Learning Lessons from Cartographers to Protect Intellectual Property

Most businesses will have copyright-protected works as a part of their overall IP portfolio.  For some, these works may be the core of their business, such as literary works or other documents, music, art or software code.  How can these businesses effectively protect themselves against copyright theft and infringement?


Copyright Infringement and Independent Creation

For a work to attract copyright protection, it must be original.  This does not mean that the work is new.  Rather that it originated from the author who displayed reasonable independent labour, skill and judgment to create the work.  In other words, the author didn’t copy the work from another source.

It is possible for two authors to independently create very similar works.  Provided they did not copy from either each other (or from someone else) then there would be no infringement of copyright.

For copyright infringement to occur, the following need to be satisfied:

  1. There needs to be a valid copyright in a work and ownership of it
  2. The alleged infringing work needs to show a level of objective and striking similarity to the copyright-protected work – a clear resemblance
  3. There needs to be a causal connection between the two works – facts that suggest that copying of the copyright-protected work is likely to have occurred in the creation of the infringing work
  4. There should be copying of a “substantial part” of the copyright-protected work – this is based on quality rather than quantity, as well as the relative importance of the copied elements to the copyright-protected work

Any evidence, or that lack thereof, to support an independent pathway of creation will be important in deciding a case of copyright infringement.  This is where copyright traps can be particularly useful, especially for establishing a causal connection between works.


Copyright Traps and Paper Towns

Copyright traps are an established technique to address infringement and plagiarism across a range of works.

The practice involves including a small or trivial item of false information within a work, or details and design features that are unique to the work, and are thus highly unlikely to originate at random in a separate work from a third party.  The latter are often used to ensure the integrity of the original work and the information it contains are not compromised nor misleading to the end user.  In both scenarios, these traps provide a strong causal link to demonstrate that copying had occurred.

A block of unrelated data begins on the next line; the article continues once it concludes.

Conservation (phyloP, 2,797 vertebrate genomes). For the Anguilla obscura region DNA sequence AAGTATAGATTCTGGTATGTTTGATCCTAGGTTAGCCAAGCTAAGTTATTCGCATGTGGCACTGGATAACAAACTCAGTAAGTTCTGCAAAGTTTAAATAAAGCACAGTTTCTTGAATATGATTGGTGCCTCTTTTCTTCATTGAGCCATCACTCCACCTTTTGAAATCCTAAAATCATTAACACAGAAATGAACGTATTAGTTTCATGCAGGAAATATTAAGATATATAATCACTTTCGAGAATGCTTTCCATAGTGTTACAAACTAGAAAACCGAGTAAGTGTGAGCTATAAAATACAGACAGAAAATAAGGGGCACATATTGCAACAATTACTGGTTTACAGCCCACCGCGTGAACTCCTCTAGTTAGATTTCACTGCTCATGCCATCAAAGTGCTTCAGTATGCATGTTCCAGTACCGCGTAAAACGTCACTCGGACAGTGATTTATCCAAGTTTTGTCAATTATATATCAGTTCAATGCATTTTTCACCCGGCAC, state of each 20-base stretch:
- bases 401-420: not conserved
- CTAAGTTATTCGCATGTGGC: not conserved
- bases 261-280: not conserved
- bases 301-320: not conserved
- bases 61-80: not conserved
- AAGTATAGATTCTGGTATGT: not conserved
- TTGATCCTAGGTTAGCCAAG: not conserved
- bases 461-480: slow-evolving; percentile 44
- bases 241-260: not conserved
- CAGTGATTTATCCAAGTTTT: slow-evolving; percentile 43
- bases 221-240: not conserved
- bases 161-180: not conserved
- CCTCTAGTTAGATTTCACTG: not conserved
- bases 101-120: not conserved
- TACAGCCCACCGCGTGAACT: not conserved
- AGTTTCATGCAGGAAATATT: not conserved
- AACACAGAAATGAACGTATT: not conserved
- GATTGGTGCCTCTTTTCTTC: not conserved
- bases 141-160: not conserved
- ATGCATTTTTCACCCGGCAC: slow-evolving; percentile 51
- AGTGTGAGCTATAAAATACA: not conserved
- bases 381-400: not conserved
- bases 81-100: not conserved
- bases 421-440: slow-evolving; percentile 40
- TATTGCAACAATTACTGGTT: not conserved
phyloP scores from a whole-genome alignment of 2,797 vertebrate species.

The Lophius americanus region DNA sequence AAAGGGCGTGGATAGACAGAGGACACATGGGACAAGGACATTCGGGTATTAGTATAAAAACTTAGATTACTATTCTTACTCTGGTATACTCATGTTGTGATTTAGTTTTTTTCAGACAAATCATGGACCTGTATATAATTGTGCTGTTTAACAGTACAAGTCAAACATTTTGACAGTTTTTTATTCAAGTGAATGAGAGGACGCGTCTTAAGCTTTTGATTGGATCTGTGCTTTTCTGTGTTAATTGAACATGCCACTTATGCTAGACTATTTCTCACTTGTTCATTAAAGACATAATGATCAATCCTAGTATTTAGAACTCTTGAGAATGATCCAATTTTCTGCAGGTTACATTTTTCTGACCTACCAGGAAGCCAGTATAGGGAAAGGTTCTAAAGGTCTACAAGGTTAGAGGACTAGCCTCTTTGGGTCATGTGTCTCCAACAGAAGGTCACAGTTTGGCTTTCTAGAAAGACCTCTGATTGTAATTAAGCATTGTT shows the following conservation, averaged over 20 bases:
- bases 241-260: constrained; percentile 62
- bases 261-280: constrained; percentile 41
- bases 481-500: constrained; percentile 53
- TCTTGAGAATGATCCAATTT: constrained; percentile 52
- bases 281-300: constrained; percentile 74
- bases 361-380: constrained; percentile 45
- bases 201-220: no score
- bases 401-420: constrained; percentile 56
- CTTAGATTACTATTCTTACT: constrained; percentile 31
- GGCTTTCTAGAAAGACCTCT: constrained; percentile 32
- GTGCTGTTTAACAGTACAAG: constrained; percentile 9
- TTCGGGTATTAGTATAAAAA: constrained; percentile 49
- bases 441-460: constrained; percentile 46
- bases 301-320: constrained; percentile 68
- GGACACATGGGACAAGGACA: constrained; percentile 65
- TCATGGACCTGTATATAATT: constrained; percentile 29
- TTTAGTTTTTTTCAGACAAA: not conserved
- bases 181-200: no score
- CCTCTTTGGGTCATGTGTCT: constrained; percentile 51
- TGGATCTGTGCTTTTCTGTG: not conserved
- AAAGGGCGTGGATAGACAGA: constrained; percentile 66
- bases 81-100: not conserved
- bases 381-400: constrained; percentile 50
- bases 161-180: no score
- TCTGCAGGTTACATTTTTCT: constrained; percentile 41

Within the discipline of cartography (map making), the use of “paper towns” is the inclusion of a non-existent town, or other unique details such as road widths, on a map.

A famous example is the fictitious town of Agloe in New York State, USA.  Included in maps drawn by the General Drafting Company in 1937 as a copyright trap, an actual hamlet with a general store, gas station and two houses, was eventually built on the site (although it has now long since been abandoned).

In another case from the early 2000s, the UK’s Ordnance Survey (national location and mapping agency) won a £20m compensation from the UK’s Automobile Association (the AA) for the unauthorised copying of its maps in the publication of various atlases, town plans and maps by the AA.  In the conclusion to a long running dispute, the Ordnance Survey were able to demonstrate evidence of copying based upon specific style features and design elements included in their maps, which also subsequently appeared in the AA maps.


Applications to Other IP Rights

The principle behind copyright traps and “paper towns” can be applied to a number of IP rights to guard against theft and infringement, and to provide important evidence to resolve disputes.

The technique has applications in documentation relating to trade secrets to detect the leakage of the information to third parties.  Within software development (a field of particular relevance to the tech industry here in New Zealand), the practice of embedding a unique identifier within a piece of code is known as “watermarking”.

Such traps can be a standard inclusion within documentation, software code and other works.  Alternatively, they be applied on an ad hoc basis to investigate suspected ongoing theft or infringement by introducing a change or false information and seeing if it is propagated by the alleged infringer.

Proving IP theft and infringement can be difficult, time-consuming and expensive.  Provided the use of “paper towns” and copyright traps do not lessen the quality or integrity of the product or service you provide, then this is a strategy to consider in order to protect your intellectual property.  They can provide you with valuable evidence and put you in a strong position to stop the theft of your IP and the subsequent damage to your business.

Alistair Curson



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